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Updated On: Friday, 19 January 2018
Development Issues

WHO, UNEP Program on Environmental Health Risks

Content by: South-South News

11 January 2018, New York, USA | South-South News — The UN Environment Program (UNEP) and World Health Organization (WHO) agreed January 10 on a new, wide-ranging collaboration to accelerate action to curb environmental health risks that cause an estimated 12.6 million deaths a year.

WHO Director-General Tedros Adhanom Ghebreyesus and the Executive Director of UNEP, Erik Solheim, signed the agreement in Nairobi to step up joint actions to combat air pollution, climate change and antimicrobial resistance, as well as improve coordination on waste and chemicals management, water quality, and food and nutrition issues. The collaboration also includes joint management of the BreatheLife advocacy campaign to reduce air pollution for multiple climate, environment and health benefits.

Tedros said that, despite the agreement being comprehensive, the two chiefs agreed to focus on air pollution. “Air pollution is, as what we have agreed with my brother Erik, a present and current danger; and it’s affecting the health of the world, especially in cities,” he said, “Our children are not really breathing well. They’re facing difficult health problems and that’s not something that we should pend for tomorrow; and that’s why we agreed to start with air pollution to really focus on that.”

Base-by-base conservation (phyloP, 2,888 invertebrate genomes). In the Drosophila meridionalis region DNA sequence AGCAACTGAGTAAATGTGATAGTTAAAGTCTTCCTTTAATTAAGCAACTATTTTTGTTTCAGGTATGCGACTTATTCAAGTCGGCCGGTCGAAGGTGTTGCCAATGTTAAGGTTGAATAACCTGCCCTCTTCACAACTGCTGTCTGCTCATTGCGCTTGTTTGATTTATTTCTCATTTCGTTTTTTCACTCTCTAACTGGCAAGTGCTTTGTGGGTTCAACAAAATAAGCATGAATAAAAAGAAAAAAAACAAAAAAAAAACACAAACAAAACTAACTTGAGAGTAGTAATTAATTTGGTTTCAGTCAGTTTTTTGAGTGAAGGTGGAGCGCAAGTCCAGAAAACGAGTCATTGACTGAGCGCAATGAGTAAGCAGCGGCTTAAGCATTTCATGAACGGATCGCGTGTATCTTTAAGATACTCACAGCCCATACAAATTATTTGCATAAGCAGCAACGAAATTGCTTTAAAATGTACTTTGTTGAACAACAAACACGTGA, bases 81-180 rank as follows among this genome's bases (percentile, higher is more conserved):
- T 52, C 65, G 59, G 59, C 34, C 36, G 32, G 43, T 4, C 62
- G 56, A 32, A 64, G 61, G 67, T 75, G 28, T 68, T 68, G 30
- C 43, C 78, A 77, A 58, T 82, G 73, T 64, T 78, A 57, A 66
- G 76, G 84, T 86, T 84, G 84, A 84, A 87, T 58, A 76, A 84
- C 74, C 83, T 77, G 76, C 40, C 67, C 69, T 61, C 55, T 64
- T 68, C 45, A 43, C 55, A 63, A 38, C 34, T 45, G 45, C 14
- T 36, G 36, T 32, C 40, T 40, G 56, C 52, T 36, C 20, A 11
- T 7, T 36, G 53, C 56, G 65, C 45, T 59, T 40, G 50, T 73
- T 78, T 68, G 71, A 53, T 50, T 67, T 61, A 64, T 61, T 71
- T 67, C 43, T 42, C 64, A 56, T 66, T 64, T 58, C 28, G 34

Tedros said the agreement includes a clear plan with clear deliverables and follow-up mechanisms adding that there will be accountability in the plan as well. “The relationship will be at all levels - global, regional, and country level – but mostly we will make sure that whatever we do brings change at country-level especially in our cities which are really being affected by pollution. Both of us agree that we don’t want to see our children really suffering and unable to breathe,” Tedros said.

UNEP chief Erik Solheim said the agreement is “really a no-brainer”. He said pollution is the “biggest killer of humans in this age” and needs to be talked from both the environmental and health points of view. He said the aim of the agreement is to jointly set out policies “which the global cities, every city in the world, need to set out to move into electrical, transportation, to move into bicycling, to make green lungs in the city, and to clamp down on the pollution to that everyone, every child, every adult, every old person can really breathe nicely in the cities in the world.”

This represents the most significant formal agreement on joint action across the spectrum of environment and health issues in over 15 years.

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